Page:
I LOVE BASEBALL! When you live in Florida you can’t help but get excited about baseball season when Spring Training rolls around. But I’m a transplanted Hoosier from the heart of Basketball country.
In Indiana you spell Basketball with a capital “B”. Basketball was a way of life. Every kid I knew had a Basketball goal in his driveway or attached to his barn (I knew some girls too but never paid attention to whether they had a Basketball hoop in their yard). When your parents sent you outside to play there was no question what you would be doing… every house in the neighborhood had at least three Basketballs.
There was a time in my life when I could recite every Mr. Basketball recipient in the State of Indiana. A list of the most important people from Indiana included Larry Bird, Oscar Robertson, Steve Alford, Scott Skiles, Shawn Kemp, Damon Bailey, Glenn Robinson and Kojak Fuller (the last one is for all you Anderson Indian Fans)… if James Dean is ever mentioned as an “important Hoosier” people are quick to remind you that he wasn’t just a great actor but was also a pretty solid Basketball player. A regular topic of conversation in Indiana is whether class Basketball should be abolished (and for the record, class Basketball is the greatest travesty of sports).
As I reflected on my cultural and geographic origins I couldn’t help but wonder how I ever came to love baseball. Indiana doesn’t have an MLB team. Where I grew up the kids who feigned interest in baseball rooted for regional teams like the Cincinnati Reds or the Chicago Cubs… or the ever-popular Yankees… or, because of their success in the early 90’s, the Braves were a popular choice. MLB games weren’t terribly accessible on television back then.
I suspect my admiration for baseball can be attributed to Little League ball and the 3000 baseball cards I collected throughout my childhood (in other news I have 3000 worthless baseball cards for sale if anyone is interested- a special thanks to Topps, Donruss, Fleer, Upper Deck, Score, and Bowman for taking my hard-earned allowance and flooding the trading card market with garbage). Regardless of the reasons for my infatuation with America’s pastime, I will always remember talking about my favorite baseball players in the Little League dugout or with my brothers while negotiating a Fred McGriff for Wade Boggs trade.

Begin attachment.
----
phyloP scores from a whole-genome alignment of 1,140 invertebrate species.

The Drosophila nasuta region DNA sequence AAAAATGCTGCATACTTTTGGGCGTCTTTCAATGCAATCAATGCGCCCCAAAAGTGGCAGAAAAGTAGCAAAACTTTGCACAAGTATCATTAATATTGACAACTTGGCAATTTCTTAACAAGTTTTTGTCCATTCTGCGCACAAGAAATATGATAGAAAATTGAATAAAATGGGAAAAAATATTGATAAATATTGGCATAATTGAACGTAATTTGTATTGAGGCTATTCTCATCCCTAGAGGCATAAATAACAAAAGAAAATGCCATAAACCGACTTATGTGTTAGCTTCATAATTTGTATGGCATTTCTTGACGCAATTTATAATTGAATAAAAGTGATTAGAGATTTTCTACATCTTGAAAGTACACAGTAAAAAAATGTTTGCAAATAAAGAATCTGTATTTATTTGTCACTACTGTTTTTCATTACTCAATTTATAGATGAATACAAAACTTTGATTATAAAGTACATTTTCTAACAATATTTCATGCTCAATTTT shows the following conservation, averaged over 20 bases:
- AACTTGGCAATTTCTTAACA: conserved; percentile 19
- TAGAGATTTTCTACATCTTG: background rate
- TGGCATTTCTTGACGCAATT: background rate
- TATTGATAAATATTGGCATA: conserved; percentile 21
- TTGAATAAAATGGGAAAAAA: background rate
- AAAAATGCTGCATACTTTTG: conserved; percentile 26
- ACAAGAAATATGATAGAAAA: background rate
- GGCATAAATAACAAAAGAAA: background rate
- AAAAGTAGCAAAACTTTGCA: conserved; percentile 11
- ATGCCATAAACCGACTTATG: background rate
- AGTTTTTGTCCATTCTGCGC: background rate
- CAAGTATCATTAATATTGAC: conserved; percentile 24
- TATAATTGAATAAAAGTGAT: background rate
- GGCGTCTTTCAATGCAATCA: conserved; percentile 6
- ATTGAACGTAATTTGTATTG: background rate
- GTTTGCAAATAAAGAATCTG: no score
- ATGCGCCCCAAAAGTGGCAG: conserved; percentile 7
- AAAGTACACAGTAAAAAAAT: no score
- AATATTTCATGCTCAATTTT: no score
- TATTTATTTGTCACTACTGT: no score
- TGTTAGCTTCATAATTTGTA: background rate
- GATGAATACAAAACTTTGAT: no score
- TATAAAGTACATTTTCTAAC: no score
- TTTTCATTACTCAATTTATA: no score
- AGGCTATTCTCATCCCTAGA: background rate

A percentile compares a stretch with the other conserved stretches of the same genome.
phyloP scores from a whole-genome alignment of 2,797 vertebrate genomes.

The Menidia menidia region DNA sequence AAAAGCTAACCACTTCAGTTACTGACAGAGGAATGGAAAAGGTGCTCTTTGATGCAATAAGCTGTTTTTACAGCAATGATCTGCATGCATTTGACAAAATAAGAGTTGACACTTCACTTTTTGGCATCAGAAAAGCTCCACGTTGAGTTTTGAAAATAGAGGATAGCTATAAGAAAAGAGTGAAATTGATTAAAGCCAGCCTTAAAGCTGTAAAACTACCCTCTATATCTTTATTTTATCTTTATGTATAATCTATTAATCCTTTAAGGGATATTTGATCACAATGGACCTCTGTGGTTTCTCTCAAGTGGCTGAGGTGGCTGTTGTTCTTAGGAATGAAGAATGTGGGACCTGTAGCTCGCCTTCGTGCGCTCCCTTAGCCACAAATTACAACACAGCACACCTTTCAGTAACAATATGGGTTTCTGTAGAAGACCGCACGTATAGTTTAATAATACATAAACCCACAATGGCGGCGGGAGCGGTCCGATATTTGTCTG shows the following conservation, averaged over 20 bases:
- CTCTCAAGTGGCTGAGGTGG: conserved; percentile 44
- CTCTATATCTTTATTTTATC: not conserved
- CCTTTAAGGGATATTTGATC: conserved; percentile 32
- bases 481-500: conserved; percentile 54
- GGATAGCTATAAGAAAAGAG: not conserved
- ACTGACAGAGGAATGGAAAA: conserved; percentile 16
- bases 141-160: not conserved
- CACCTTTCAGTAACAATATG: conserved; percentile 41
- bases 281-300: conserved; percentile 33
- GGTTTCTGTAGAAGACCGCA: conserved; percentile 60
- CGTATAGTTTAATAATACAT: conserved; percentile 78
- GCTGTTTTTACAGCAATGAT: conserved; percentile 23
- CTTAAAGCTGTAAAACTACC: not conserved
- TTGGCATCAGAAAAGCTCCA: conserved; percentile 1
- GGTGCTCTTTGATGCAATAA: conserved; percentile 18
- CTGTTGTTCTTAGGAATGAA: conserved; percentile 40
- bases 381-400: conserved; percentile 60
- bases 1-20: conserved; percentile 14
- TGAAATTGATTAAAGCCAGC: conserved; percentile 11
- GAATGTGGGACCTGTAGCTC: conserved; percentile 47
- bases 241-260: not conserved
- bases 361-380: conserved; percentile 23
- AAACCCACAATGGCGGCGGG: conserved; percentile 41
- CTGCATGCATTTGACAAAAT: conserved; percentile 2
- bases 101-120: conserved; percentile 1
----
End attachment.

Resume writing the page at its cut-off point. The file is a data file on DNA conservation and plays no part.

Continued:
I have assembled my all-childhood team below. Note: The players I have listed in each position are not based on statistics or any real measurable attributes, rather it is a collection of the players most important to me, a Hoosier, during my childhood (consequently these players make up a disproportionate number of my baseball card collection- buyer beware).
Without further adieu, Adam Stohler’s All-Childhood Baseball Team – team names represent teams I remember them playing for when I was a kid, not every team they played for:
C – Pat Borders, Toronto Blue Jays (oddly enough Pat Borders lives in the same town I do)
Honorable Mention – Benito Santiago, Padres/Marlins
1st – Don Mattingly, NY Yankees (fellow Hoosier);
Honorable Mention: Frank Thomas, Chicago White Sox
2nd – Ryne Sandberg, Chicago Cubs;
Honorable Mention: Craig Biggio, Houston Astros
SS – Cal Ripken, Jr., Baltimore Orioles;
Honorable Mention: Ozzie Smith, St. Louis Cardinals
3rd – Chris Sabo, Cincinnati Reds;
Honorable Mention: Wade Boggs, Red Sox/Yankees
OF – Ken Griffey, Jr., Seattle Mariners
Honorable Mention: Ricky Henderson, Oakland A’s
OF – Jose Canseco, Oakland A’s
Honorable Mention: Kirby Puckett, Minnesota Twins
OF – Bo Jackson, KC Royals (come on who wasn’t on the Bo Jackson train- we all played Tecmo Football)
Honorable Mention: Darryl Strawberry, NY Mets/LA Dodgers/NY Yankees
Nolan Ryan, Texas Rangers (and a million of other teams)
Roger Clemens, Boston Red Sox
Dennis Eckersley, Oakland A’s
David Cone, NY Mets
Jim Abbott, California Angels (fascinated that he only had one arm)
Dwight “Doc” Gooden, NY Mets
Tom Glavine, Atlanta Braves
Charlie Hough, Florida Marlins/Texas Rangers (I don’t know why… maybe the knuckleball)
Greg Maddux, Atlanta Braves
Andy Benes, San Diego Padres (fellow Hoosier)